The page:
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SYMPHONY X have triumphed, creating a panoramic “album rock” experience in an era cursed with diminishing attention spans. “This new one is about the song, really crafting each one on its own, to be as strong as it could be” says Michael Romeo, chief writer in the band, and proprietor of The Dungeon, the tricked-out studio in which the album was crafted, newly equipped with the latest in technology required to execute the band’s famous symphonic and orchestrated touches.
The factors are conceivably many.
Whether, it's the genius writing and execution of Michael Romeo - his thoughts incubating exactly four years since the band's slamming last album »Iconoclast« - or the richness of experience gained by Russell Allen over a triumphant run with TRANS-SIBERIAN ORCHESTRA, or the heroic health battles of drummer Jason Rullo bounding back from heart failure in 2013, or simply the maturity of holding fast a band lineup, essentially rock-solid over 20 years... whatever the factors involved, SYMPHONY X have struck an enriched level of maturity with their ninth album, entitled »Underworld«.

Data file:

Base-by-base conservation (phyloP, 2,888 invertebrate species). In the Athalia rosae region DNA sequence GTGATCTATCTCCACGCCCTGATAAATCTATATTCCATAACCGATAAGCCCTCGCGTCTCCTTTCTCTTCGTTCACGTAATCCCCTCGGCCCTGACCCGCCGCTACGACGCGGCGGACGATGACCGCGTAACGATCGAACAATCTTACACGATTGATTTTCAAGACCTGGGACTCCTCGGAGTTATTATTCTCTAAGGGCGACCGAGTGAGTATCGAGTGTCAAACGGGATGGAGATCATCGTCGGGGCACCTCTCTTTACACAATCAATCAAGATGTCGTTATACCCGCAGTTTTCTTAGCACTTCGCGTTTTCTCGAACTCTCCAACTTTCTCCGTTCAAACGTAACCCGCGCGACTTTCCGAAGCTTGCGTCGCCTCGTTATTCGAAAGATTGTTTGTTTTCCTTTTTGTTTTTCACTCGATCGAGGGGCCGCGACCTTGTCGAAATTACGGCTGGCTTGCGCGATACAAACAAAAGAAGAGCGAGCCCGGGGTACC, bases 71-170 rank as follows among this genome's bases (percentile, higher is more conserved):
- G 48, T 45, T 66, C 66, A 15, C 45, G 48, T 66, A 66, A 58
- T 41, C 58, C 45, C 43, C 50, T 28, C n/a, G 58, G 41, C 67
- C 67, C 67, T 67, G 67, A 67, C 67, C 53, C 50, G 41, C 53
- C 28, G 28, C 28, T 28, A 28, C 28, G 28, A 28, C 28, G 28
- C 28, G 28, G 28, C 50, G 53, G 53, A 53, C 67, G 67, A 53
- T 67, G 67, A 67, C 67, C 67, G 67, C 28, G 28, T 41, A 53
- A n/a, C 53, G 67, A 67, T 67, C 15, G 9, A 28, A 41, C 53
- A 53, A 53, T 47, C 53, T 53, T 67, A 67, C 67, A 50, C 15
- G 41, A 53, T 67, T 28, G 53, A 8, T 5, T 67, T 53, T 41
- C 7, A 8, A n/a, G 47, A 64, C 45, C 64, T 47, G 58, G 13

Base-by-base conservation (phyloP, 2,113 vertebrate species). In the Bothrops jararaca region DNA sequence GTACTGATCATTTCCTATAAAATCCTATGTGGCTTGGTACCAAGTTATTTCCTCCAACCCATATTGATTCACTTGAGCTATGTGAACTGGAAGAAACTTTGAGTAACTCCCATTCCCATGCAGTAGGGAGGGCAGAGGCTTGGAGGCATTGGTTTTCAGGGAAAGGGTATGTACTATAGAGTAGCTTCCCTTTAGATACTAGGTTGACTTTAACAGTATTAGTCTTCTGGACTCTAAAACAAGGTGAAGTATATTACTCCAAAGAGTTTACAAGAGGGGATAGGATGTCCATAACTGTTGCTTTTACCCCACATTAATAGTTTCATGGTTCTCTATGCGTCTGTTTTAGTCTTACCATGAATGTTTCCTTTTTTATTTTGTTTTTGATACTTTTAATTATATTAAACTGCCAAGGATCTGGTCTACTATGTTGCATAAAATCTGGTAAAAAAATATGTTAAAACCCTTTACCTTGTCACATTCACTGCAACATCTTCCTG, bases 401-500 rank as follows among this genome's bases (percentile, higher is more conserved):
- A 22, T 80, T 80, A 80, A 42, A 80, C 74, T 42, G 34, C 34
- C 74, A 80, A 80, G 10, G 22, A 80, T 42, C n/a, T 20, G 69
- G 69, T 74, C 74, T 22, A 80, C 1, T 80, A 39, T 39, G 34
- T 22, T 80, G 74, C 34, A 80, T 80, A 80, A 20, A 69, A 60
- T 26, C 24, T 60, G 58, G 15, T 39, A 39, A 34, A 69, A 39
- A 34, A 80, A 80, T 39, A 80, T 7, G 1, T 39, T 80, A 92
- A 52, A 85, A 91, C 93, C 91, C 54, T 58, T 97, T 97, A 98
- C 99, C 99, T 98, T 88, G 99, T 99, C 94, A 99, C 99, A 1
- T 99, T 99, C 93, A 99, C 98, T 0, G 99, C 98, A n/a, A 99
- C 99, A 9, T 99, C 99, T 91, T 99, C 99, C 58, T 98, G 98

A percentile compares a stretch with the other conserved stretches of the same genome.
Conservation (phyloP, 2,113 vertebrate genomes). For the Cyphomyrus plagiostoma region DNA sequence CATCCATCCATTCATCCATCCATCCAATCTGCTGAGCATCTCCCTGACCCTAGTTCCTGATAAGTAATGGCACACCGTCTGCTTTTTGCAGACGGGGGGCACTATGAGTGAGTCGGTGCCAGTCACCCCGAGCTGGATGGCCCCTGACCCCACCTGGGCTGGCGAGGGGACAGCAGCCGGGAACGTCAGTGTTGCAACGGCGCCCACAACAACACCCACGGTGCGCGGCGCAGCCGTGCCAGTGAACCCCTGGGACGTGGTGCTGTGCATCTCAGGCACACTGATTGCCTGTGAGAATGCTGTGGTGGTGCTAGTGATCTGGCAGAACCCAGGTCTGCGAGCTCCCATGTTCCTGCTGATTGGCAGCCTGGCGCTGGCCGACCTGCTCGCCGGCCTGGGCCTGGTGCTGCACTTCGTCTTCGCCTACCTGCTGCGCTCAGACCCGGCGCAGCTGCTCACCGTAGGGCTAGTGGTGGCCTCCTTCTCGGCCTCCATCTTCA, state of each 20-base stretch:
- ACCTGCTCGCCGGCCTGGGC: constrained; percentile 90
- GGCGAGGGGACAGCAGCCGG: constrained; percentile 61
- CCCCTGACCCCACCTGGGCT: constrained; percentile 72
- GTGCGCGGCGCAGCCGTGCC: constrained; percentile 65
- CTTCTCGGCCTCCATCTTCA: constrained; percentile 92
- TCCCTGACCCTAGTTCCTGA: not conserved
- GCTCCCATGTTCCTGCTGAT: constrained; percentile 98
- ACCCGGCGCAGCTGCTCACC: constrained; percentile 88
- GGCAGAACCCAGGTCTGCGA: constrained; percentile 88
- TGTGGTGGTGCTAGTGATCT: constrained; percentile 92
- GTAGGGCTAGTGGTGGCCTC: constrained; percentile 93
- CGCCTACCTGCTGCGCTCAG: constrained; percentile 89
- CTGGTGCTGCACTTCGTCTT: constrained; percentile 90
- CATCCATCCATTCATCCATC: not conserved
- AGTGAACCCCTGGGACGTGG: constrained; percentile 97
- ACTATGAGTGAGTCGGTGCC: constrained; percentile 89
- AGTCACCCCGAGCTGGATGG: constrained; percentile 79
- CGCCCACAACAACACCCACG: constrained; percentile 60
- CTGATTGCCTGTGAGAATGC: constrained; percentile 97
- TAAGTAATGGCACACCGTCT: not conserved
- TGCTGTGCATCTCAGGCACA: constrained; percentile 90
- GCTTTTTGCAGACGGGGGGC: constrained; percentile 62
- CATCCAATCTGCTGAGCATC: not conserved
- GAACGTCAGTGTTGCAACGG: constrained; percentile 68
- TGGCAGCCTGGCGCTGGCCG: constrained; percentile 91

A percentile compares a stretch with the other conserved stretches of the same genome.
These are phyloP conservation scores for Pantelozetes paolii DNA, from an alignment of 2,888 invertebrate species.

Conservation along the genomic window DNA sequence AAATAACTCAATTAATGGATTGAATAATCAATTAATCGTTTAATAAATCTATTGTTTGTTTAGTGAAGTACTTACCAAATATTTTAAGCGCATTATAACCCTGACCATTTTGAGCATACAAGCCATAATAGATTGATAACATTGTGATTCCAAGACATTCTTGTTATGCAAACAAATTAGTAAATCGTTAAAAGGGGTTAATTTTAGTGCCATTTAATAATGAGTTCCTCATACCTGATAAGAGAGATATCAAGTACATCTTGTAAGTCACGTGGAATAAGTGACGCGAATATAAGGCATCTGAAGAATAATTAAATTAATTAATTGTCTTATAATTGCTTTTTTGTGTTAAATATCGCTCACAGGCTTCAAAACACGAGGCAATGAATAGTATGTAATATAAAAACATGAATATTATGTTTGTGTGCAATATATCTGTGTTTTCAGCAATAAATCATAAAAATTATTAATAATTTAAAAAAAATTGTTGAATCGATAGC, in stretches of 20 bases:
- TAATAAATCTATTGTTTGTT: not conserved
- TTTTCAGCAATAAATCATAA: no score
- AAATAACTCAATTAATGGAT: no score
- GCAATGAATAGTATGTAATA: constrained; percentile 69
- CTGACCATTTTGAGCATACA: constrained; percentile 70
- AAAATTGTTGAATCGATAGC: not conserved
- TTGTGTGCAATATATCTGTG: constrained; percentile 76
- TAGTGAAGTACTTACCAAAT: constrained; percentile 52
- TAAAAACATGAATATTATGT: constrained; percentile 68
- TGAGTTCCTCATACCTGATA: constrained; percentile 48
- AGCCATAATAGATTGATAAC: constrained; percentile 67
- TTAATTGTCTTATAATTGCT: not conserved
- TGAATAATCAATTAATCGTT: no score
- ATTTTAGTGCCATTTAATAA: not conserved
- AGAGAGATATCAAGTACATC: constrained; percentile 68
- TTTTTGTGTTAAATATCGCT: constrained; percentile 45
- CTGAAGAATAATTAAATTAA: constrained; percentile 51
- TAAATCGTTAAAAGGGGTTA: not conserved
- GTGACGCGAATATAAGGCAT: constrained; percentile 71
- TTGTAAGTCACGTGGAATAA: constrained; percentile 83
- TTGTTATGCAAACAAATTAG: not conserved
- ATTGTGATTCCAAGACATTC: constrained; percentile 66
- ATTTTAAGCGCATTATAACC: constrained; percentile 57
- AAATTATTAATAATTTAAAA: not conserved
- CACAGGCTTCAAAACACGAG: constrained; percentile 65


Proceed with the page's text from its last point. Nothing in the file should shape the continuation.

Having been through the wars, voluntarily made tougher by insisting on playing intellectually and technically challenging music for fans that demand it - and then made harsh again by the evolving contours of the music industry, most notably the shift to singles and single songs – SYMPHONY X have triumphed, creating a panoramic old school “album rock” experience in an era cursed with shorter and shorter attention spans.